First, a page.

Major horticultural crops in Florida are vegetables, small fruit, melons, and tree fruit crops. Approximately half of the agricultural area and nearly all of the horticultural crop land is irrigated. Irrigation systems include low-volume microirrigation, sprinkler systems, and subsurface irrigation. The present review was divided into two papers, in which the first part focuses on vegetable crop irrigation and the second part focuses on fruit tree crop irrigation. This first part also provides an overview of irrigation methods used in Florida. Factors affecting irrigation efficiency and uniformity such as design and maintenance are discussed. A wide range of soil moisture sensors (e.g., tensiometers, granular matrix, and capacitance) are currently being used in the state for soil moisture monitoring. Current examples of scheduling tools and automated control systems being used on selected crops in Florida are provided. Research data on the effect of irrigation scheduling and fertigation on nutrient movement, particularly nitrate, are reviewed. Concluding this review is a discussion of potential for adoption of irrigation scheduling and control systems for vegetable crops by Florida growers and future research priorities.
Kelly T. Morgan, Lincoln Zotarelli and Michael D. Dukes
Florida is the most important center of processed citrus (Citrus spp.) production in the United States, and all of the crop is irrigated. Irrigation systems include low-volume microirrigation, sprinkler systems, and subsurface irrigation. This review details the relative irrigation efficiencies and factors affecting irrigation uniformity such as design and maintenance. A wide range of soil moisture sensors (e.g., tensiometers, granular matrix, and capacitance) are currently being used for citrus in the state. The use of these sensors and crop evapotranspiration estimation using weather information from the Florida Automated Weather Network in irrigation scheduling are discussed. Current examples of scheduling tools and automated control systems being used on selected fruit crops in Florida are provided. Research data on the effect of irrigation scheduling, soluble fertilizer injection, and soil nutrient movement, particularly nitrate and the use of reclaimed water in Florida, are also reviewed. Concluding this review is a discussion of the potential for adoption of irrigation scheduling and control systems for citrus by Florida growers and future research priorities.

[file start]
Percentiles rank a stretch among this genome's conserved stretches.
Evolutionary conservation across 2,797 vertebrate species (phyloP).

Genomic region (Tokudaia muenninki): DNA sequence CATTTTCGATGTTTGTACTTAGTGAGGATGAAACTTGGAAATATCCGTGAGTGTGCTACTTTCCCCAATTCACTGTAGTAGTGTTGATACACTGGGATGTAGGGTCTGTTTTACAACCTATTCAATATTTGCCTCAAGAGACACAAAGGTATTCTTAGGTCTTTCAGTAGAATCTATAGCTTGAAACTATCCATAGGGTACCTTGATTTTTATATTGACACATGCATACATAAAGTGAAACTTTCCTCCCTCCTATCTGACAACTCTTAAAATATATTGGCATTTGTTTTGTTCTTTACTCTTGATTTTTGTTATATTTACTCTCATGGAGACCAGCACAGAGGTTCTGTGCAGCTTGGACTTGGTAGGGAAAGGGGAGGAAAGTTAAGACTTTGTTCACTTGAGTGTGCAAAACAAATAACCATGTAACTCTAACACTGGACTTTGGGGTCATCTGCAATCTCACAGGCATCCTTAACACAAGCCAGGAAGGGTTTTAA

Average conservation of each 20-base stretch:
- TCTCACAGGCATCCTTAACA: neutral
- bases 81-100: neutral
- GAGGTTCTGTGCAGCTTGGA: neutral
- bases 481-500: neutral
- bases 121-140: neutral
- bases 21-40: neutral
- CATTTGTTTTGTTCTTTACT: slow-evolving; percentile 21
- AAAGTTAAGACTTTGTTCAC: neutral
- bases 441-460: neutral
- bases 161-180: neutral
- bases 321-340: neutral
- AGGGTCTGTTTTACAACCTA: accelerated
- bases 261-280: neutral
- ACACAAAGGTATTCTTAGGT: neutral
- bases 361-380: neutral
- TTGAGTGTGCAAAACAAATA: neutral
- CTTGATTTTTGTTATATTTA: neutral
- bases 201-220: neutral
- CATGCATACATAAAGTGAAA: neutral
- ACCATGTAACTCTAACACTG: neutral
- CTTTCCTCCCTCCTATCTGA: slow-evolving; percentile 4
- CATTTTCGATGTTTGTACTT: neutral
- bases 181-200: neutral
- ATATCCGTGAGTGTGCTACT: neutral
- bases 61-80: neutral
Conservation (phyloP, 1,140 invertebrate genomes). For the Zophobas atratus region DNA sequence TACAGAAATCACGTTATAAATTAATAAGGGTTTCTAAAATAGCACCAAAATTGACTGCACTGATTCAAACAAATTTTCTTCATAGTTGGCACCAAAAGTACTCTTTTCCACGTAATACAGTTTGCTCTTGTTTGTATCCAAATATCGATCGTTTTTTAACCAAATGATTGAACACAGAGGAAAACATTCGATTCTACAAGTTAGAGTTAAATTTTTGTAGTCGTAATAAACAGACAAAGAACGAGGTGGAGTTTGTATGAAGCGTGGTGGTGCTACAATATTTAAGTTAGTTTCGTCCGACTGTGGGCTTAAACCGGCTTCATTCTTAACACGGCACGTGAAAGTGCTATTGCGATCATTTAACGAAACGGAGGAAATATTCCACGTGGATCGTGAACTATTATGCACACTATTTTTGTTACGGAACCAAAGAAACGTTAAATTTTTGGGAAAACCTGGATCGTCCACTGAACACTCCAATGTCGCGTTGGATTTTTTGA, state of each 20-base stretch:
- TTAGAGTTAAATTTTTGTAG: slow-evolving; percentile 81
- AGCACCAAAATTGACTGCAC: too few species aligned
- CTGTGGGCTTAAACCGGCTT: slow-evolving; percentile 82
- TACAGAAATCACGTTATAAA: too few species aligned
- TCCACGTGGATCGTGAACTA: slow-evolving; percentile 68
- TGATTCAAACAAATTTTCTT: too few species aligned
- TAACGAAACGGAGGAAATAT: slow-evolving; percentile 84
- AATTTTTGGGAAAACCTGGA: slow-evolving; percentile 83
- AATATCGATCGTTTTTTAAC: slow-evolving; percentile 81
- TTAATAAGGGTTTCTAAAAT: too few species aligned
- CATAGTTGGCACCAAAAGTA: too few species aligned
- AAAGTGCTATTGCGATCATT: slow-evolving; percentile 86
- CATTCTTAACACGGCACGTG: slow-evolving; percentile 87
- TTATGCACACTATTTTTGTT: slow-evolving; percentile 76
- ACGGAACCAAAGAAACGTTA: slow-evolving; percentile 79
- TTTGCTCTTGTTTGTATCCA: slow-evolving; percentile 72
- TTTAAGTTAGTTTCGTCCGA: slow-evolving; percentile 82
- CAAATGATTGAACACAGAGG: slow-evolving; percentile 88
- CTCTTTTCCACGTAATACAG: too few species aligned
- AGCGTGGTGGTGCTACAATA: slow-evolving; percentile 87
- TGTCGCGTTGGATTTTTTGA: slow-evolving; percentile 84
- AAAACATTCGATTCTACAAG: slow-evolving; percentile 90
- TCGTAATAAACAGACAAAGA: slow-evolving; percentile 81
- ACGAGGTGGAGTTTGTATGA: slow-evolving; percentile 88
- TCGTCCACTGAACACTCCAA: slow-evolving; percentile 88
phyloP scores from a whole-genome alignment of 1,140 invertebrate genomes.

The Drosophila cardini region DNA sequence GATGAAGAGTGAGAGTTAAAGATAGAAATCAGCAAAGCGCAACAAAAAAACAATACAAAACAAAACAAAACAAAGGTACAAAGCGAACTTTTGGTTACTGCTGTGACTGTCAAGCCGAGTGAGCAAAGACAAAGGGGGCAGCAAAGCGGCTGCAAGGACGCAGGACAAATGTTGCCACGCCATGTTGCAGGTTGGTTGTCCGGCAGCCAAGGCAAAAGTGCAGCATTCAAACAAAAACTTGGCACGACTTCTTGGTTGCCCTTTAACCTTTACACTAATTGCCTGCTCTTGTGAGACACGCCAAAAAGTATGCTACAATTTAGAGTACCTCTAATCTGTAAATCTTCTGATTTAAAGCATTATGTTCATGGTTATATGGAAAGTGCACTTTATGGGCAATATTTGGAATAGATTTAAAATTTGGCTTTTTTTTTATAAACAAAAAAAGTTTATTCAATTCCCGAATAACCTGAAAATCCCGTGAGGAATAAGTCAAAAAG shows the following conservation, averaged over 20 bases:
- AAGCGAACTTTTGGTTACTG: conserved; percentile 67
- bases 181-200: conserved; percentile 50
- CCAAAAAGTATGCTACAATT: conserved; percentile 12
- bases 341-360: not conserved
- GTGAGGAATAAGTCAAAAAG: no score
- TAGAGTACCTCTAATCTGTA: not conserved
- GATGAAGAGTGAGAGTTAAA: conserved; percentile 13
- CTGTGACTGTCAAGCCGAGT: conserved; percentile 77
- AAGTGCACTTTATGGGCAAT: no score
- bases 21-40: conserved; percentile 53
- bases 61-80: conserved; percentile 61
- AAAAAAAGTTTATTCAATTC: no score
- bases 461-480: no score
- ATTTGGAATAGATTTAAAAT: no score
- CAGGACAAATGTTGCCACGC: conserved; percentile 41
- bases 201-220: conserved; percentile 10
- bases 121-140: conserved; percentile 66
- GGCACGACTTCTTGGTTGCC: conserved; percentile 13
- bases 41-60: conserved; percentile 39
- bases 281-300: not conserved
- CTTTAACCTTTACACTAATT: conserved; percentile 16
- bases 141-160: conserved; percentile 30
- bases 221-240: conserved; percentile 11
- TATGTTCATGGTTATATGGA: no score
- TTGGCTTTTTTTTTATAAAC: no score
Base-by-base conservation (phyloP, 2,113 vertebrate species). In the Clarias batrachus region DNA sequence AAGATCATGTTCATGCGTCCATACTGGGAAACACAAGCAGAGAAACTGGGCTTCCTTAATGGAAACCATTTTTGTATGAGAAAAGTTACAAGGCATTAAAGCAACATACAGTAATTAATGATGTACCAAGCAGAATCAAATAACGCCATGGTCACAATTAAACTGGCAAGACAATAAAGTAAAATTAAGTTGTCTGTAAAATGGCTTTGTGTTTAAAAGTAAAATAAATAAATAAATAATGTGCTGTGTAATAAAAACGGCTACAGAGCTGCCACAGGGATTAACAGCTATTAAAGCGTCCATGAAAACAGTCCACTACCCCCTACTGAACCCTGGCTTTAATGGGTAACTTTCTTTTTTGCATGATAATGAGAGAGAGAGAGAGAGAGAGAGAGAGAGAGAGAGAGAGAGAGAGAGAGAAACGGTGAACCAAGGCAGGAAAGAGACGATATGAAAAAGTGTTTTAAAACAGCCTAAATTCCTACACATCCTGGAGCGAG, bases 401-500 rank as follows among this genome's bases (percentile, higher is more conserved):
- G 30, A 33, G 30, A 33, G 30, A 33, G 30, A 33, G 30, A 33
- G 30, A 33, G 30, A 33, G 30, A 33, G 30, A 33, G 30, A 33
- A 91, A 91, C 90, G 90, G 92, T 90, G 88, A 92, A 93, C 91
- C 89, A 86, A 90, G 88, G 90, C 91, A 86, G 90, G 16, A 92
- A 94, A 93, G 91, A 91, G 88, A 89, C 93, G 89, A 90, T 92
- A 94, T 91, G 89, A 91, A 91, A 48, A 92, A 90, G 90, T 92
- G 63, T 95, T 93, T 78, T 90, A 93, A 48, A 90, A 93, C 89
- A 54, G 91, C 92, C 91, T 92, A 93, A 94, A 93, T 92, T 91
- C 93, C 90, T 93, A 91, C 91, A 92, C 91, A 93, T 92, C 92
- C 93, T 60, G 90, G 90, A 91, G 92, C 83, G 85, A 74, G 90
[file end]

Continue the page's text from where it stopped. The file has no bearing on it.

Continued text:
The gradient concept is designed with a soluble source of N–K banded on the soil bed surface in conjunction with a continuing source of water that synchronizes the nutrient–water input with rate of removal by the root. By placing the N–K on the surface rather than conventionally in the bed, nutrient movement to the root shifts from mass flow to diffusion. Nutrients that move by mass flow are a function of water requirement and potentially a source of nutritional instability. With the shift to movement by diffusion, nutrients move independently of the water to replace those removed from the gradient by the root. The gradient with a continuing nutritional stability replaces the variable and limited stability potential of the soil. Commercial tomato yields in Florida more than doubled with the shift to the gradient-mulch procedure. A containerized version of the concept (The EarthBox™) has been most successful for the home gardener and substantiates the validity of the gradient. Most innovative procedures with the gradient as the buffer component minimize pollution, require minimal management, and use minimal water with microirrigation or an enclosed system. To better understand the gradient concept and utilize the procedure, it may be necessary to consider the procedure as a nutritional paradigm shift.